SR has been used in the past in order to improve sub-optimal non-linear systems’ performance. As we saw throughout this section, pursuit algorithms form MAP estimator approximations. Could we consider a pursuit algorithm as a sub-optimal non-linear system whose performance can be improved by SR? In this work we intend to establish a novel MMSE approximation for the Sparseland model by integrating SR with known pursuit algorithms. More specifically, in our work we will seek answers to the following questions:

  1. Can noise be employed to improve the performance of sparse coding algorithms?

  2. How significant can this improvement be? Can we use noise enhancement to achieve MMSE approximation in the special unitary dictionary case?

  3. Can we apply noise enhancement to approximate the MMSE of the denoising problem in a more general case?

In this paper we address these and closely related questions, showing how SR could be of great benefit for pursuit algorithms, and indeed provide MMSE approximation. Section II reviews Bayesian estimation in Sparseland and an initial intuition to SR in sparseland. In Section III we introduce SR pursuits in the special case where the dictionary is unitary and Section IV refers to the general dictionary case. Then, in In Section V we discuss two extensions regarding the SR and sparse model: one regarding the noise that should be used and another linking SR to Monte Carlo Methods. Section VI demonstrates a practical usage of our proposed algorithm for image reconstruction and image denoising and finally, in section VII we conclude this work.

Ii Bayesian Estimation in Sparseland

Before we dive into the estimators themselves, we first introduce the generative model assumed. In this work we lean on the model introduced in [11] which is described as follows. is an over-complete dictionary and a sparse vector with either a known number of non-zeros or some prior probability for each atom to be chosen (we will variate between the two along this work). The non-zeros themselves, noted as , are drawn from a Gaussian distribution . Using the dictionary and sparse representation, we create a signal . The received samples are its noisy measurements , where is a random Gaussian noise, i.e. . Unless stated otherwise, throughout the following sections we assume the described model and our goal is to acquire an estimation of the original signal . We shall now describe the estimators under the described model as were developed in [10].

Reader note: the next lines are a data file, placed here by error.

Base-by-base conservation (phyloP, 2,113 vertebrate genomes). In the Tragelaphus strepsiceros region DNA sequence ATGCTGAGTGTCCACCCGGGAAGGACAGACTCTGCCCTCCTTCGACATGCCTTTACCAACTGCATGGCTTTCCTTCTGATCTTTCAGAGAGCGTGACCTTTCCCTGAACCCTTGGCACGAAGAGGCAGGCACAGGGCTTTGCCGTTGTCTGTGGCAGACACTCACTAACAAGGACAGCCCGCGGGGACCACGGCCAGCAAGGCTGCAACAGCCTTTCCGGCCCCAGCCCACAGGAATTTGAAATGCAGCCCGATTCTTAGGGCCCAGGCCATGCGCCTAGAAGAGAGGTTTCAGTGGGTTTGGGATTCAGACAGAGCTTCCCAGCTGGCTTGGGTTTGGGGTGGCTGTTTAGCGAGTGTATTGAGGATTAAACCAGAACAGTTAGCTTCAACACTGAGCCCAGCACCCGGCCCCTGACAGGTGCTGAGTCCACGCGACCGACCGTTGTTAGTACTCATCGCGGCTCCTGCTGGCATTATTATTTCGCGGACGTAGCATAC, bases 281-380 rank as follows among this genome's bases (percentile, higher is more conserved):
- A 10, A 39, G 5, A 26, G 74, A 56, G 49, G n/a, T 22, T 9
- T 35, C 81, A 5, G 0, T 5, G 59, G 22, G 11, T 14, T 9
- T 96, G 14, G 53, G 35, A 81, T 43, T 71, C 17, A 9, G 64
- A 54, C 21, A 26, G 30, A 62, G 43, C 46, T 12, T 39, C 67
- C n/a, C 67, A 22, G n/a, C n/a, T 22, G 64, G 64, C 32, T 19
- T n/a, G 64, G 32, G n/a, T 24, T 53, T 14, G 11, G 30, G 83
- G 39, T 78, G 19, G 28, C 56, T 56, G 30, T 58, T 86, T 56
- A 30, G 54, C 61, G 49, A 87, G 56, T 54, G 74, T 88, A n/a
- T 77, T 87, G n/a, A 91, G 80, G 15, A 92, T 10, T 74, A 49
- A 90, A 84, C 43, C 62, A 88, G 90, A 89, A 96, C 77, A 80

The first estimator introduced is the Oracle estimator, which seeks to estimate the representation given the (oracle) information of it’s support. The task of retrieving the true support of the original sparse representation is the essence of the problem. If the support is known, then the MMSE estimator is simply the conditional expectation . From [10], this expectation has the following form:


where is a subdictionary containing only the columns (atoms) in the given support , and is:


originating from the Wiener filter solution. We refer to this estimator as the Oracle as there is no possible way of knowing the true support beforehand.

The second estimator is the MAP. In this case we look for the most probable support given our measurements and use it in order to estimate the signal222Actually this is the MAP of the support. This is used in order to avoid the very probable case where the recovered signal is the vector as described in [10].


where In the case where the number of non-zeros is known to be a constant and all are equally likely, we can omit the last two sums since they indicate the prior of the support and they are uniformly distributed. As described, the final estimator is:


The last estimator is the MMSE. A well known result from estimation theory is that the MMSE estimator is given by the conditional expectation:


This is a weighted sum of all the possible supports. The probability is given in [10]: